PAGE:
Drawing heavily on American musical traditions and blending them with old English-style storytelling, UK troubadour Johnny Flynn brings his old school folk sounds and gives them a unique twist on his new disc, A Larum. Flynn's affinity for literature, theatre and storytelling are deep rooted, as his father was an actor and Flynn himself spent a chunk of his youth working in Shakespearean ensembles, some of which even brought him to NYC. That trip to NYC proved to be a turning point for Flynn, turning him on to the anti-folk movement that was happening, especially to singers Adam Green and Jeffrey Lewis.
On A Larum, Flynn draws well on all those influences and weaves them into his brand of nostalgic folk, yet manages to keep the sound as fresh as anything the genre has seen in years. Perhaps due to his thespian beginnings Flynn shows a chameleon like ability to not only place himself in the characters he sings about, but to draw the listener in to his stories. Whether it's playing the role of the vagrant on "Leftovers", singing of lost loved one's on "Hong Kong Cemetary" or spinning a tale of the the writings of Henry David Thoreau in "The Box" Flynn is at his most engaging.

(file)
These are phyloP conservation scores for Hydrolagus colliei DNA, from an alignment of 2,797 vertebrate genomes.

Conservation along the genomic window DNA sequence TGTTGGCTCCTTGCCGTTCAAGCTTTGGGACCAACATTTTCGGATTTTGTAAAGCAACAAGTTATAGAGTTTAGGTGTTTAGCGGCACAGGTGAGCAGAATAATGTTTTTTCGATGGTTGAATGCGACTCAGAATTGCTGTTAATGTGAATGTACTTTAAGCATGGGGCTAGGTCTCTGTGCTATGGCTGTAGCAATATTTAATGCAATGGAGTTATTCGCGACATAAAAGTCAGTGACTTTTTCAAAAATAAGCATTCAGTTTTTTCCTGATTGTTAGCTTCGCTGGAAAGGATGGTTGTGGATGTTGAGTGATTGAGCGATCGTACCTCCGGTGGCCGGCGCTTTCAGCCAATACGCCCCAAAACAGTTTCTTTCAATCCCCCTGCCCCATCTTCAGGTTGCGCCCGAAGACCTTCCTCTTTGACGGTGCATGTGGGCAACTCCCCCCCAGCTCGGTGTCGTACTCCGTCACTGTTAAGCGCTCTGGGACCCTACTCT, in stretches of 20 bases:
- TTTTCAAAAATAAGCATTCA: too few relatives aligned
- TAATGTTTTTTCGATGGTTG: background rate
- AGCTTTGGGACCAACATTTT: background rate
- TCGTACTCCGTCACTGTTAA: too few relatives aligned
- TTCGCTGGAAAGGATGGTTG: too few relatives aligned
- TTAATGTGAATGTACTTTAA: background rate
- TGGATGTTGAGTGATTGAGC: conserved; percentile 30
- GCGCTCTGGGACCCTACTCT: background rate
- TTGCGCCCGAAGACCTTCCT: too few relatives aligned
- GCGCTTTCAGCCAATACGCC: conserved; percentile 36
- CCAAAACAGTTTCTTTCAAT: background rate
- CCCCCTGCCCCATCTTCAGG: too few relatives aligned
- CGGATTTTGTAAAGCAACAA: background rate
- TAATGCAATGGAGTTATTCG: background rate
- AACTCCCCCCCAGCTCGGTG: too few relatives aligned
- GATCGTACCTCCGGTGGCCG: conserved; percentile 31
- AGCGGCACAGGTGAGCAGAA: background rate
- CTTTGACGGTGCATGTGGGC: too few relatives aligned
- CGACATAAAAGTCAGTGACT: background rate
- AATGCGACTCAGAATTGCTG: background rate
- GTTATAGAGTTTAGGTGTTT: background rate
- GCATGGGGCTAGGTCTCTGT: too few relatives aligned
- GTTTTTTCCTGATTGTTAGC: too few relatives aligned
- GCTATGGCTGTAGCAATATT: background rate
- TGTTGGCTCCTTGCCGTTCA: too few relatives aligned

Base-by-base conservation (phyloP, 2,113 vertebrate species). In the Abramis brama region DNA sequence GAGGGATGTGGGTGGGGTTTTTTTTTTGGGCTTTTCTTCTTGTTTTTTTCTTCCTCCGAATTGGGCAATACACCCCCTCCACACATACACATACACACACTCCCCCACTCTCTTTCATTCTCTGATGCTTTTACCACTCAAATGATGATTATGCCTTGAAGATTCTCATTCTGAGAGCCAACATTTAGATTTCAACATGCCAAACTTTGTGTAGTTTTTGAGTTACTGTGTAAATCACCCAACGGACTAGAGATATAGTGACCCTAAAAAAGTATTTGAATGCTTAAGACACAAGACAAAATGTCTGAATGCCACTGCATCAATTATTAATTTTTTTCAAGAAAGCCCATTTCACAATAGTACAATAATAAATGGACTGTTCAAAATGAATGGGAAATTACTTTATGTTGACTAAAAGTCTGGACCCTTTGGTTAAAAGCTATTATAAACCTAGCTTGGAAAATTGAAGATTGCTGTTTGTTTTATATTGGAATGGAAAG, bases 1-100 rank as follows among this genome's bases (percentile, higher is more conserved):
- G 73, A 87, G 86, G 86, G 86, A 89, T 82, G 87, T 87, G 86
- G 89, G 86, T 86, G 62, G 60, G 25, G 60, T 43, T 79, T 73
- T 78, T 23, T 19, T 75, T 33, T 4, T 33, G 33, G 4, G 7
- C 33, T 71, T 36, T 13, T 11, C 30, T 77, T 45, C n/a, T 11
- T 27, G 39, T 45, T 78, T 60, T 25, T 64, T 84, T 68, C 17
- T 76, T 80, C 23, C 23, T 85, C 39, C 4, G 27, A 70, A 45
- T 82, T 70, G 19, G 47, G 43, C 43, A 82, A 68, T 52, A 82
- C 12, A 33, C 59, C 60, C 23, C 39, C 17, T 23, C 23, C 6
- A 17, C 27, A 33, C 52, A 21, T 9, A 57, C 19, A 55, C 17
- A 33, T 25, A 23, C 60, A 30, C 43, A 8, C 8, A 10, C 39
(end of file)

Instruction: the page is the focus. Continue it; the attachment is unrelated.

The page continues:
The album was recorded mostly live, adding to the loose raucous barroom feel. In describing the albums title, 'A Larum' Flynn says ... "The larum is a warning bell, a call to arms. So it's a wake up call and an alarm, and a call to brings people together." 'A Larum' is a wake up call indeed, a wake up to the genre, to other artists and to it's listeners. An album that can just as easily fit in at your favourite old English pub or at that trendy Lower East Side bar.
Tracks not to miss: "Tickle Me Pink", "Cold Bread", "Hong Kong Cemetary", "Wayne Rooney", "The Box"
Listen to Johnny Flynn on myspace.